The UK government and vulture funds

By Felix Salmon
February 23, 2010
published -- in the waning days of the Brown government -- its take on vulture funds, and whether there should be legislation trying to ban their activities. It's not clear whether the report has the backing of the Conservatives, but it is clear that a lot of good-faith hard work has gone into it, and that it's not in any way a knee-jerk piece of populist financier-bashing, a la Maxine Waters.

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The UK government has finally published — in the waning days of the Brown government — its take on vulture funds, and whether there should be legislation trying to ban their activities. It’s not clear whether the report has the backing of the Conservatives, but it is clear that a lot of good-faith hard work has gone into it, and that it’s not in any way a knee-jerk piece of populist financier-bashing, a la Maxine Waters.

The conclusion of the UK government, after considering submissions which were roughly equally weighted on both sides of the issue, is that legislation is justified, if it’s tightly constrained to include only a very narrowly-defined set of existing loans to a small group of highly-indebted poor countries. In that case, goes the argument, there’s little risk that the legislation will later be expanded to include a wider set of debts. What’s more, the report explicitly states that “it remains the Government’s view that it would be detrimental to both international development and financial markets to attempt to extend this legislation to countries that are not part of the HIPC Initiative”.

The obvious question, of course, is then why it’s not detrimental to international development and financial markets to implement this kind of legislation at all. Already it’s been stripped of any narrow applicability to vulture funds: it now applies to all creditors of HIPC countries, even commercial creditors who extended trade credit. Under the proposed law, all of them would effectively be bailed in to any debt-relief scheme that the Paris Club and other rich nations agreed upon.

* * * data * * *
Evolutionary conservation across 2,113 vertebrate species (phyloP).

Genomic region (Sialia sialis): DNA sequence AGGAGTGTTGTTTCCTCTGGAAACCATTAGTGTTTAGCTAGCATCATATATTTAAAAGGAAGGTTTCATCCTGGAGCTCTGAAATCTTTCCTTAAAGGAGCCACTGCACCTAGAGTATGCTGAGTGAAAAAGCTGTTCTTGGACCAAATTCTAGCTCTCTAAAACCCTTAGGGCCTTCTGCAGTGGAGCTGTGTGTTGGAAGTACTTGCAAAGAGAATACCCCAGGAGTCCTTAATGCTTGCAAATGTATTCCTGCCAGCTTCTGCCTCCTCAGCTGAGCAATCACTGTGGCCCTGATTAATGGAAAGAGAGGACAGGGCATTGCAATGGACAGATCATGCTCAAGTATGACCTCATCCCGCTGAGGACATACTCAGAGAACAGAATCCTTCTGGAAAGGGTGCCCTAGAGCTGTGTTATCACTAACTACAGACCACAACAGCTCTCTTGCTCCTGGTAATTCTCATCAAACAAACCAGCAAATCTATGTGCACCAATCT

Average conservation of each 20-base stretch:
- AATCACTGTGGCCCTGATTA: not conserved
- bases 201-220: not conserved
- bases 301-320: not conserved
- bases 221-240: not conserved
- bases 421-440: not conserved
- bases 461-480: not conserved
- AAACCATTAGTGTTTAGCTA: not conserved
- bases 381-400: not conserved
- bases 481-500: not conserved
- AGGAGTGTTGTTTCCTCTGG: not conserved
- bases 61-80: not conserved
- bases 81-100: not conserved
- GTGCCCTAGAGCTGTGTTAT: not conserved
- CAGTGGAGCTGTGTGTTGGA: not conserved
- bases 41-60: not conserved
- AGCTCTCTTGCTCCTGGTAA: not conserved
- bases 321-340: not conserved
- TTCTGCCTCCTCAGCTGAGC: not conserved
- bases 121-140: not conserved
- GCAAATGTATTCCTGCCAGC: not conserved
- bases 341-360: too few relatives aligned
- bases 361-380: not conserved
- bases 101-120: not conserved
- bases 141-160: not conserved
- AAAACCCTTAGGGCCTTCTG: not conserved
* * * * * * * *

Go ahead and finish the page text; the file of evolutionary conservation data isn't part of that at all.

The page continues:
The report calculates the benefit of the legislation at just £145 million, down from an initial estimate of £254 million. For that relatively modest benefit, the UK government seems willing to fundamentally undermine a large number of contractual and property rights, by unilaterally rewriting the law under which loans were agreed. I can’t help but wonder whether it might not be cheaper and easier for all concerned if the UK simply put £145 million into a kitty and made it available to any HIPC countries which ended up having to pay out large sums of money to litigious creditors in UK courts.

One of the worrying aspects of the report is that it seems designed to please no one: the two camps are far apart, and either want no legislation at all or want legislation covering not only a few past HIPC debts but also a large number of other developing-country debts, both sovereign and corporate, and both present and future. As a result, those voting in favor of such a bill are likely to be equally keen to support a much more far-reaching bill, and if this bill passes then that would make the passage of a stronger bill in future that much more likely.

The UK government doesn’t see it that way:

The Government, however, recognises that there will always remain at least a theoretical possibility of such legislation being introduced with respect to future debts by a future government. The perception of such a risk could arise irrespective of this proposed legislation. The Government remains of the view that it is unlikely that lenders will assess the increase in that risk resulting from the legislation proposed to be significant enough to affect the availability or terms of lending to low income countries.

This I think is clearly false. Up until now, the status of UK law as the governing law for many global financial contracts has meant that no government has wanted to interfere with those well-understood mechanisms in such a fundamental manner as this. If such interference ever happens once, the likelihood of it happening again surely rises substantially. At the very least, there would be a move in new lending from London-law contracts to New York-law contracts, which certainly counts as a change in the terms of lending to low-income countries.

So while this report is undoubtedly sensible and sober by the standards of most vulture-bashing, I still think that the possible benefits of its recommendations are tiny compared to its possible costs. And I take some solace in the fact that a new government is likely to come in to power in the UK, which probably won’t make this kind of legislation a priority in the foreseeable future.

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